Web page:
I was fortunate to be able to take some time off with my family during the holidays. If you haven't done so in a while, I highly recommend you take a vacation. A recent survey of DCs suggests that a regular vacation can provide great benefits to both you and your practice.1 Much of my time away was spent on the beach in Mazatlan, Mexico. The climate was warm, the food was delicious and the people were gracious.
In the midst of this army of vendors sits a man known only as Leonard. Like many other vendors, Leonard offers silver jewelry. But Leonard is different from almost all the rest.
Some friends at church told us about Leonard a few years ago, saying he is the only one they will buy jewelry from in Mazatlan. We later discovered that one of the people here at the office is also a Leonard fan.
The last time we saw Leonard was two years ago; and yet, when approached by my wife, he was quick to remember her. After a short greeting, he left her (and his three open display cases) to come say hello to me, even though I was 10 yards away. This was not a simple handshake. He wanted to know how I had been and was sure to comment on how much our children had grown.
As I watched Leonard over the course of the week, I noticed that he had the same kind of relationship with most of his other patrons. People from across the U.S., Canada and even parts of Europe took the time to talk with Leonard and ultimately buy some of his jewelry. They all knew his name and had been referred to him, were referring others, or both.
Somehow, on the beaches of Mexico, Leonard has become an international brand. He has risen above the crowd of questionable product hawkers to stand for quality jewelry and fair prices. He is the name you trust. He is the one you recommend.
Leonard is not overly outgoing, smooth-talking or persuasive. He is, at best, quietly friendly. So, how has he done it? How has Leonard differentiated himself from so many other nameless vendors with similar, if not identical, products? Here are a few habits that I believe contribute to his success:
- Relationship Investing: Leonard is there to serve people, year in and year out. On our last day in Mazatlan, Leonard gave my son David a silver necklace. Besides myself, David is the only member of the family who didn't buy any jewelry. My guess is that this will change on our next visit. As Leonard said to my wife, "I would rather make less and make a friend."
- Focus on a Specific Community: Leonard serves the tourists that stay at a particular time-share resort. This creates enduring relationships with people who are more comfortable with the Mexican culture. Over time, he has identified what jewelry they buy and how much they will likely spend. Leonard is in the same place every day from about 11 a.m. to after 5 p.m. Yes, he occasionally spends a few hours without any customers, but everyone knows right where to find him.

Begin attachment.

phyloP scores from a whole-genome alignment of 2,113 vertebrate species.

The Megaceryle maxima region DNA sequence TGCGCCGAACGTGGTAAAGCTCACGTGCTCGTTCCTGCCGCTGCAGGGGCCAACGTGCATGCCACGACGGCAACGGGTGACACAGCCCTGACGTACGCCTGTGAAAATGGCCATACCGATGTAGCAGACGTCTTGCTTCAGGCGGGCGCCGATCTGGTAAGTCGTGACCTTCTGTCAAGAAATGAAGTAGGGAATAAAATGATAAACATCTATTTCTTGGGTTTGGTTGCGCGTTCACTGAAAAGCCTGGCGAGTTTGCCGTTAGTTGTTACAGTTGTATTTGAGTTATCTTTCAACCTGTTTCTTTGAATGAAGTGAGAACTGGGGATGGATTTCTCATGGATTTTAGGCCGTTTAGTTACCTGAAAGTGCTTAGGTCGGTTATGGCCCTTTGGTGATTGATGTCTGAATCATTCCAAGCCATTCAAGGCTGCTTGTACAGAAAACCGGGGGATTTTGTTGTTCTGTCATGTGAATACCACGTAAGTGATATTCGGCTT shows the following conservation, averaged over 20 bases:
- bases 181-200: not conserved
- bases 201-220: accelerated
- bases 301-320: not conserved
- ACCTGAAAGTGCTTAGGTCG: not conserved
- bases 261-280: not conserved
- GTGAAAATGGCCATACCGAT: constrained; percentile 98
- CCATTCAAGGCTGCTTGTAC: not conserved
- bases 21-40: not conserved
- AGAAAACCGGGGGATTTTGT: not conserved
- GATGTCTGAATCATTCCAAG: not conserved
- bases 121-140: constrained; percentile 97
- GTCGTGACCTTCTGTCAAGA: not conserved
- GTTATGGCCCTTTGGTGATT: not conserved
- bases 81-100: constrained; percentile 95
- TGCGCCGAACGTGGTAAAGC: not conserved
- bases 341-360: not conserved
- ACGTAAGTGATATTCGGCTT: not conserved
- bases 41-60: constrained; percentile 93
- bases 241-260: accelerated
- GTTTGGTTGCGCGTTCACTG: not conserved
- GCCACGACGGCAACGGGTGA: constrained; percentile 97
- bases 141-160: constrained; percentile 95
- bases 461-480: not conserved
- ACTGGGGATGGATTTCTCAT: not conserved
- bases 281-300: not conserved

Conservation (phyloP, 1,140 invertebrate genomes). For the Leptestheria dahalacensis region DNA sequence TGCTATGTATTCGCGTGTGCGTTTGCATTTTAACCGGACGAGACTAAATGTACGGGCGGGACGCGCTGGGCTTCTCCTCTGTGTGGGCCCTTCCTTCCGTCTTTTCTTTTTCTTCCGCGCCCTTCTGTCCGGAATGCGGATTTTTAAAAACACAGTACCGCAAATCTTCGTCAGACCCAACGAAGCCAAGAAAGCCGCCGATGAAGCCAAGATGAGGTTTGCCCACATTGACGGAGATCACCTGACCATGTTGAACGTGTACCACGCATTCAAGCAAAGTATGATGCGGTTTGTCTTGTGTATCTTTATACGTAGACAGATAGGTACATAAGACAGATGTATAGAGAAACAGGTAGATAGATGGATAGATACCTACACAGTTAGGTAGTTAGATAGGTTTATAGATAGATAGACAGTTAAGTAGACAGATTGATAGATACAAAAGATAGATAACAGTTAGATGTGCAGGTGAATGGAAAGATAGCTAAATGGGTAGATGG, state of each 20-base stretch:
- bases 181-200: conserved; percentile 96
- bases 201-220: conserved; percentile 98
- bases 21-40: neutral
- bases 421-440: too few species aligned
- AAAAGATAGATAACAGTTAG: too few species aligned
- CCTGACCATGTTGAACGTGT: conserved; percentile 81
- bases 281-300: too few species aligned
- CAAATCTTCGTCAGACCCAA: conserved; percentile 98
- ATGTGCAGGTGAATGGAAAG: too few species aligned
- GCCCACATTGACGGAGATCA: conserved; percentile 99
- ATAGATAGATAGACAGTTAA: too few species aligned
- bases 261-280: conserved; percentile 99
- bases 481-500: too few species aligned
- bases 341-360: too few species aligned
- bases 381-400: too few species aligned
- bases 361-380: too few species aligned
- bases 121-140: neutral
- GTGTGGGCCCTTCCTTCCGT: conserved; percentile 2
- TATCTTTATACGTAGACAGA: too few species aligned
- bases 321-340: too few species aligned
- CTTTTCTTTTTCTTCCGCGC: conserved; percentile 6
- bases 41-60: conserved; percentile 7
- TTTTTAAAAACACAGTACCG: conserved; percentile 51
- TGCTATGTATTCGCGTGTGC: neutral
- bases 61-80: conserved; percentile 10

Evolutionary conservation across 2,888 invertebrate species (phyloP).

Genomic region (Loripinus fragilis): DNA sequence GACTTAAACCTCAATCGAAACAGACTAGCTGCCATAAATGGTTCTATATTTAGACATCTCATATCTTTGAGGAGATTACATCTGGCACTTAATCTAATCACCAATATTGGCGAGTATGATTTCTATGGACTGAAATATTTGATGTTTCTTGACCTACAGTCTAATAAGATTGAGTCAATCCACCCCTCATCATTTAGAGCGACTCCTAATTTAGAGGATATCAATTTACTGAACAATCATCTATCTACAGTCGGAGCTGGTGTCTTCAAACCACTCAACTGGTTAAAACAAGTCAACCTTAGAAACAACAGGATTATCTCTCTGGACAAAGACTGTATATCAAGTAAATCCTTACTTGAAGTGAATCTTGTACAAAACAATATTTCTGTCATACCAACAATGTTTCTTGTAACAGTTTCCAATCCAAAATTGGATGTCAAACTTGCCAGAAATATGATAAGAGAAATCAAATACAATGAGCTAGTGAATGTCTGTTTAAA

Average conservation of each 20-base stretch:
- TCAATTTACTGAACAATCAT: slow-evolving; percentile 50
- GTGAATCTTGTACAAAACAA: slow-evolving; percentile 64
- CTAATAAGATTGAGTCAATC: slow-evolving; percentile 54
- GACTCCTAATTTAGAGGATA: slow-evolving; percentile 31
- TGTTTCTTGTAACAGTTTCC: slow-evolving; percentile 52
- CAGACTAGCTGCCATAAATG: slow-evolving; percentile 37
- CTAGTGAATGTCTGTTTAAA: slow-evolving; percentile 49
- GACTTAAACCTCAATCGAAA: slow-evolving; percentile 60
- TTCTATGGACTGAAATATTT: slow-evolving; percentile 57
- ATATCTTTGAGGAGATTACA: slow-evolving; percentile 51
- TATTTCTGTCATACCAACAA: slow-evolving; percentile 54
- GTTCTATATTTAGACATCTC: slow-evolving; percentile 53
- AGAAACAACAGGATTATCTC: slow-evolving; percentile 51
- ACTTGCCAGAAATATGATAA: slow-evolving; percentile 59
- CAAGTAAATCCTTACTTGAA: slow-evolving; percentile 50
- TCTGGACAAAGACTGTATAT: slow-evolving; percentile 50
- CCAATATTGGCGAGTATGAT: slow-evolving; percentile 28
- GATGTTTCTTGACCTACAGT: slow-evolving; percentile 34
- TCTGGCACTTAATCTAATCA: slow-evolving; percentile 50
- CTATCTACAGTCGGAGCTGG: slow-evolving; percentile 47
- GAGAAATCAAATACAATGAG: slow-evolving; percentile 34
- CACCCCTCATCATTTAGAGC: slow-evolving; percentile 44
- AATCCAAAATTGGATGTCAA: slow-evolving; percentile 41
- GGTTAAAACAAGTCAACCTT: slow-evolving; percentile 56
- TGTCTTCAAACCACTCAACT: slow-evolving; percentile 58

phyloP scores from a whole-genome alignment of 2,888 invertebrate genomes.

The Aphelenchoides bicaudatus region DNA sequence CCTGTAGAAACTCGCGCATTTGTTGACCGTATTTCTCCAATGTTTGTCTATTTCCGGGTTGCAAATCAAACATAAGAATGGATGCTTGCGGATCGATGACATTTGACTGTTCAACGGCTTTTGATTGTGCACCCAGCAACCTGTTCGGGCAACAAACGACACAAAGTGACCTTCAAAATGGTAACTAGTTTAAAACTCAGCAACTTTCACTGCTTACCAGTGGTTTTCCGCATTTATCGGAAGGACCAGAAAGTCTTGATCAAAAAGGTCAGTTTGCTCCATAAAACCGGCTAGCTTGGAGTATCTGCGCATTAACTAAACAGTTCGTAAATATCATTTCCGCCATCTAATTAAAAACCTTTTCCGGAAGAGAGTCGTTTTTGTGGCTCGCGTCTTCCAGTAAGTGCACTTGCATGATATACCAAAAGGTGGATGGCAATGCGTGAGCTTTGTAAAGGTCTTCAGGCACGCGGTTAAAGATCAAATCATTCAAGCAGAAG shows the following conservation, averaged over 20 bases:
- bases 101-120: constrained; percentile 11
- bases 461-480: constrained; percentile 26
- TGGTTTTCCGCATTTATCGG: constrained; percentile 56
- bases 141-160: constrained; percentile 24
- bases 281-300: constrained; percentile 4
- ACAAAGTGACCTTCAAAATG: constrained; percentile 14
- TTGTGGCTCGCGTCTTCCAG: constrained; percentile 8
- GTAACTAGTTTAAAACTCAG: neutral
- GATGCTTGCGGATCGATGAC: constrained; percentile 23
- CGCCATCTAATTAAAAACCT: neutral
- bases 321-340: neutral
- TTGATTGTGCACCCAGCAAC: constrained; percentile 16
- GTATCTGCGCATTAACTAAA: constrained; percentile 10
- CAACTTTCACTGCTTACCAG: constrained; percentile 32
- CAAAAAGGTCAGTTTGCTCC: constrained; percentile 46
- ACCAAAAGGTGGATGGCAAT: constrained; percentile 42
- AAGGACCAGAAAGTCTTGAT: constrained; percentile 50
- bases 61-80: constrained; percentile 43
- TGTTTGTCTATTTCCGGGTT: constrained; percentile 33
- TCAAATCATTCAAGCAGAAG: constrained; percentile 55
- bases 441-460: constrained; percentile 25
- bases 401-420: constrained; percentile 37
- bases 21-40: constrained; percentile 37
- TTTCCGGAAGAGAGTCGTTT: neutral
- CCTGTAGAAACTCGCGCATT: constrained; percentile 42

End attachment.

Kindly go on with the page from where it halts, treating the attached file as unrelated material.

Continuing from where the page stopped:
- Quality and Service: Leonard's jewelry is comparable to any that we have seen in Mexico, even in the mall. You can trust that you will still be happy years after you return home. But he is more than a jewelry salesman; he is a resource. If he recognizes you aren't finding what you want, he will return tomorrow with several more choices based on your description of what you want.
Tourism is down in Mexico. It has been for several years now. Violence, bad press and political uncertainty have left many people there in tougher financial conditions than ever. Leonard's business is probably down as well. Fewer tourists generally equals fewer sales.
But Leonard is doing far better than the rest of the beach vendors. In fact, based on my limited observations, his sales are probably more than the rest of the vendors combined. That's the power of the Leonard brand. The relationships he's made over the past decade are still paying dividends, both in repeat business and referrals. What is your brand? Beyond the general chiropractic brand, what do your patients think of when they hear your name? What is the first thing they tell their friends about your practice when they talk about you?
A brand is more than your reputation; it's what you stand for. You communicate your brand with every interaction you have with a patient or a potential patient: verbal, e-mail, Web site, invoice, signage, reception area, etc. Spend some time thinking about how you can enhance your brand and create more impetus for visits and referrals:
- How can you invest in better relationships?
- What are the needs of the people in your community? Perhaps you should consider focusing on a specific group like seniors, children, athletes, etc.
- Do you have a quarterly "Free Exams for Kids" day?
- Are you the wellness resource your patients need?
Over the next month or so, my wife will get compliments on her new earrings (all three pairs). When she does, she will more than likely tell her girlfriends about Leonard. Now that's a great referral system at work - from nearly a thousand miles away. Like Leonard, your practice also has a brand. How far it extends and what it says about you is based on how you manage it.
- "Vacation Rejuvenation." Dynamic Chiropractic PracticeINSIGHTS, January 2011.
Click here for more information about Donald M. Petersen Jr., BS, HCD(hc), FICC(h), Publisher.